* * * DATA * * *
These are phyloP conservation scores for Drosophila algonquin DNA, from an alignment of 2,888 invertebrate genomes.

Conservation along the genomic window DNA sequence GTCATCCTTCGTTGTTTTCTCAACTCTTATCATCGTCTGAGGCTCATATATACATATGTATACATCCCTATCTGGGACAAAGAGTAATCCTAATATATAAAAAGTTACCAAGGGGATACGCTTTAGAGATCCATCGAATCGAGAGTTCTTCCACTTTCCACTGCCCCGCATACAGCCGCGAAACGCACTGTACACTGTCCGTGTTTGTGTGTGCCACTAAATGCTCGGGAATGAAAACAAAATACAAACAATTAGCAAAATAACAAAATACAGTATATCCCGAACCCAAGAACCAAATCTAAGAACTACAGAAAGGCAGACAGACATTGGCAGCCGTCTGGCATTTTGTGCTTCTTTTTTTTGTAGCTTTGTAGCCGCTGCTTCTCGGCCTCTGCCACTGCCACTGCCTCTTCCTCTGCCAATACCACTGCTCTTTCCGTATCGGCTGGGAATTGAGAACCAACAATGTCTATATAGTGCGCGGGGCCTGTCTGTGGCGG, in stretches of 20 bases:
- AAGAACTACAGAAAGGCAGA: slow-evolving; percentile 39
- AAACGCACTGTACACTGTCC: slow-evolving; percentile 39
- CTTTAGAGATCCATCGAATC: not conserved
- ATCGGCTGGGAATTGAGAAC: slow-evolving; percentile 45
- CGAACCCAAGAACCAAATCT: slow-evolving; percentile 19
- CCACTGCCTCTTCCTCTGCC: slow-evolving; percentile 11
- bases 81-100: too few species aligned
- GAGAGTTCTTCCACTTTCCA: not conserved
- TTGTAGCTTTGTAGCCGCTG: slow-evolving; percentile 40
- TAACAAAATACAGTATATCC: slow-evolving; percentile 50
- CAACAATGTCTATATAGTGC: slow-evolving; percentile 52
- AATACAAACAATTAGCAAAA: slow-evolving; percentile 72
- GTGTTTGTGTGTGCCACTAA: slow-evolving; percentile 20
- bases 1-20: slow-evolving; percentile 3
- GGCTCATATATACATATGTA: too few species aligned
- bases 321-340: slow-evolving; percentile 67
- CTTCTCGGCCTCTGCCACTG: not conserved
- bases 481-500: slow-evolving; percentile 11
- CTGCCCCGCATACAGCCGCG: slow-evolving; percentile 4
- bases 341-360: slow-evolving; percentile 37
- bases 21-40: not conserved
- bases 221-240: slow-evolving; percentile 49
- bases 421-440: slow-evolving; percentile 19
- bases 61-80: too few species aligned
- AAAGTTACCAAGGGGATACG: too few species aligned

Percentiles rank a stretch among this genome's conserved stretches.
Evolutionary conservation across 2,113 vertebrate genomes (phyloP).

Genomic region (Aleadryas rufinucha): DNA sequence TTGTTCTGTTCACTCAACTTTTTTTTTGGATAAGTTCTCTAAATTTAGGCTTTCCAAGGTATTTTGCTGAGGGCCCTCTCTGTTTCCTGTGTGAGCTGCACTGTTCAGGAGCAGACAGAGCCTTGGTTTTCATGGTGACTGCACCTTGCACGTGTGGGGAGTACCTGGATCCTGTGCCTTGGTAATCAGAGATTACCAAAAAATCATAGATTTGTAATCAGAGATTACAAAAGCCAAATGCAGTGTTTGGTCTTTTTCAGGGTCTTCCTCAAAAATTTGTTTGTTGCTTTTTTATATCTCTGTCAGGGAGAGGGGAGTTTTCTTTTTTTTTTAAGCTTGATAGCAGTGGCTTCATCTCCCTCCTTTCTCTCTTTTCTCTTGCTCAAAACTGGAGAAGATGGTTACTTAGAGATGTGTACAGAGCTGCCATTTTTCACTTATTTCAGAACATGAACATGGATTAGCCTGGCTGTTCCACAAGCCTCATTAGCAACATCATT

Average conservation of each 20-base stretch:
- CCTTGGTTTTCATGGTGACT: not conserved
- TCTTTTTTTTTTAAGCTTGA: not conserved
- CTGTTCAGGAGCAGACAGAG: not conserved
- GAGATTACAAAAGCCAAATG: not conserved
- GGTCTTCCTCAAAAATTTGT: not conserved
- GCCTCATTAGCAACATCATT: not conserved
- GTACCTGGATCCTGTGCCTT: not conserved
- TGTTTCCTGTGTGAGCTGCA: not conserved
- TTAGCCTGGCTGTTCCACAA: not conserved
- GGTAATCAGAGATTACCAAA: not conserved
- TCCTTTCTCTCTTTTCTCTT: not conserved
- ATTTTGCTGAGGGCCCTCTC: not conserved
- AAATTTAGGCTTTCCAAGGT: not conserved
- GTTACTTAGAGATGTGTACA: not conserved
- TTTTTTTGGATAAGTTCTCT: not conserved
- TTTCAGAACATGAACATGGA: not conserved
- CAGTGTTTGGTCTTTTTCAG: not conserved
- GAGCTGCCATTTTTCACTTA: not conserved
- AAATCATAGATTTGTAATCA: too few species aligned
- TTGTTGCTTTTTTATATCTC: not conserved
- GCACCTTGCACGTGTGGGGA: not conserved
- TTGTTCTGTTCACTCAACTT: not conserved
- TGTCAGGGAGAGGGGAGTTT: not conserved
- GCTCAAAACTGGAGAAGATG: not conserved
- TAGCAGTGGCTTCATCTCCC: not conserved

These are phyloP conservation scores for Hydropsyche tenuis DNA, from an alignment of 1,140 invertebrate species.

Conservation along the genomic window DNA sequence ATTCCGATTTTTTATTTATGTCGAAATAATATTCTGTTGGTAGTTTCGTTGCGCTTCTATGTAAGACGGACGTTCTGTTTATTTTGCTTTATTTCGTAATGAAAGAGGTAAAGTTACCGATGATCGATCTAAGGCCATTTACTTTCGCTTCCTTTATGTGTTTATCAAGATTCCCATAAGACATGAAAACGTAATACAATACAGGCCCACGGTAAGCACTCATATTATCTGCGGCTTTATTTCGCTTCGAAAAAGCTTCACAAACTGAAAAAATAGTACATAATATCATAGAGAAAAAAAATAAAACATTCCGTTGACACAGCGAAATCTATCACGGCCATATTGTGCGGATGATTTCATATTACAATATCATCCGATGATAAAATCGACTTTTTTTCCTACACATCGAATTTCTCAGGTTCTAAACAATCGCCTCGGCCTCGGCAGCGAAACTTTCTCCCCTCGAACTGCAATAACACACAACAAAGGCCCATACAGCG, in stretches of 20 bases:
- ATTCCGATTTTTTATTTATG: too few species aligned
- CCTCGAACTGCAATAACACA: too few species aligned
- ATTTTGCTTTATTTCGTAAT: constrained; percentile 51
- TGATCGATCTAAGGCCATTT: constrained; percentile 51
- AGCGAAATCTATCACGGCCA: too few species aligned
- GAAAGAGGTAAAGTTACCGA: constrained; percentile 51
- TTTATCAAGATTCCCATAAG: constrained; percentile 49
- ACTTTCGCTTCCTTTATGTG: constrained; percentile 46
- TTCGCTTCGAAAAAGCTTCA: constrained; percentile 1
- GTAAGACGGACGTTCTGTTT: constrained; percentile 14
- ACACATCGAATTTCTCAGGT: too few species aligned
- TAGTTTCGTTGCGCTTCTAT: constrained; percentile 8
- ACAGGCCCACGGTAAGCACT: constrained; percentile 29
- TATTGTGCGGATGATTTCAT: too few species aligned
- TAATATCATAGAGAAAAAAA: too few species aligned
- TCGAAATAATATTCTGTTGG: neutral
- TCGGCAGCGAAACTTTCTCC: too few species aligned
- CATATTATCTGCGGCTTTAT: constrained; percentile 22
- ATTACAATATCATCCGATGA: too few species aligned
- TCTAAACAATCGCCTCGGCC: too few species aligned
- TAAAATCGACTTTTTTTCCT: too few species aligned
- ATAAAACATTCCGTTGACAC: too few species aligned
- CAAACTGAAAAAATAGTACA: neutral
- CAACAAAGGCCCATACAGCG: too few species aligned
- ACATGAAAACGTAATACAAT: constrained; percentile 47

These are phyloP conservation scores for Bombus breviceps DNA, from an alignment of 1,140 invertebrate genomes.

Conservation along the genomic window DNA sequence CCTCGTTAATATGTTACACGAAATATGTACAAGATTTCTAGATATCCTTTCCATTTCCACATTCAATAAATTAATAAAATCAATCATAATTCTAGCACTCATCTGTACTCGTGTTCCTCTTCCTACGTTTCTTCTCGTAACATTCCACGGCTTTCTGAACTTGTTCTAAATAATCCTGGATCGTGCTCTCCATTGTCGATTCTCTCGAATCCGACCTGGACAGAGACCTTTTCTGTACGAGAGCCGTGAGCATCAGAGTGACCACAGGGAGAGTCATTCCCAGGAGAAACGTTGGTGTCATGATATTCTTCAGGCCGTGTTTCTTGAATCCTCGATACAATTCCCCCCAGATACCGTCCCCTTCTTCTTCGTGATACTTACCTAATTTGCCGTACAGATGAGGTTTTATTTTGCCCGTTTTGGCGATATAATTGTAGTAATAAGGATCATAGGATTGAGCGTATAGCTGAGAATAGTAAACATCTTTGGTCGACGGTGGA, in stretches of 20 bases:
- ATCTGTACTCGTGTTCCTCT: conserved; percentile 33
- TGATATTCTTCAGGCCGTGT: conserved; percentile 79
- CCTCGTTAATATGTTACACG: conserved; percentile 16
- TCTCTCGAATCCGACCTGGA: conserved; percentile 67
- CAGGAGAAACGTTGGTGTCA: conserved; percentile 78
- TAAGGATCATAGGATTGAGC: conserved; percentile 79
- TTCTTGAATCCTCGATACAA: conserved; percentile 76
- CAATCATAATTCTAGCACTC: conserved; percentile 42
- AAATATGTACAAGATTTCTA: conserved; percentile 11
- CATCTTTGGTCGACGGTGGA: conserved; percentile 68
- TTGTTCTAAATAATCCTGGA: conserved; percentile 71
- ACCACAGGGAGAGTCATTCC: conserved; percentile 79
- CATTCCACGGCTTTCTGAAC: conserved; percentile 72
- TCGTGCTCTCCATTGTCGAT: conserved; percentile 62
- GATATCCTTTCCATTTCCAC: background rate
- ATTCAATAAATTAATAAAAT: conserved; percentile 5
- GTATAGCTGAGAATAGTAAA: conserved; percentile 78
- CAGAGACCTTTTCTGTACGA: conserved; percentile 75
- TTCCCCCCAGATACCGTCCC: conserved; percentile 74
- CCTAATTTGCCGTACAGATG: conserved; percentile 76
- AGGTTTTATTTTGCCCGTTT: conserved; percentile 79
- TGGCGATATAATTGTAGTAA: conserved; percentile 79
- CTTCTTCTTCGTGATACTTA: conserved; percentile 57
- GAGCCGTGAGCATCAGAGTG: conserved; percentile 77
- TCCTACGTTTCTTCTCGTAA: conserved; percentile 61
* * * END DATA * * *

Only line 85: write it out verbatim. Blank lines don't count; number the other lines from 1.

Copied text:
Conservation along the genomic window DNA sequence CCTCGTTAATATGTTACACGAAATATGTACAAGATTTCTAGATATCCTTTCCATTTCCACATTCAATAAATTAATAAAATCAATCATAATTCTAGCACTCATCTGTACTCGTGTTCCTCTTCCTACGTTTCTTCTCGTAACATTCCACGGCTTTCTGAACTTGTTCTAAATAATCCTGGATCGTGCTCTCCATTGTCGATTCTCTCGAATCCGACCTGGACAGAGACCTTTTCTGTACGAGAGCCGTGAGCATCAGAGTGACCACAGGGAGAGTCATTCCCAGGAGAAACGTTGGTGTCATGATATTCTTCAGGCCGTGTTTCTTGAATCCTCGATACAATTCCCCCCAGATACCGTCCCCTTCTTCTTCGTGATACTTACCTAATTTGCCGTACAGATGAGGTTTTATTTTGCCCGTTTTGGCGATATAATTGTAGTAATAAGGATCATAGGATTGAGCGTATAGCTGAGAATAGTAAACATCTTTGGTCGACGGTGGA, in stretches of 20 bases: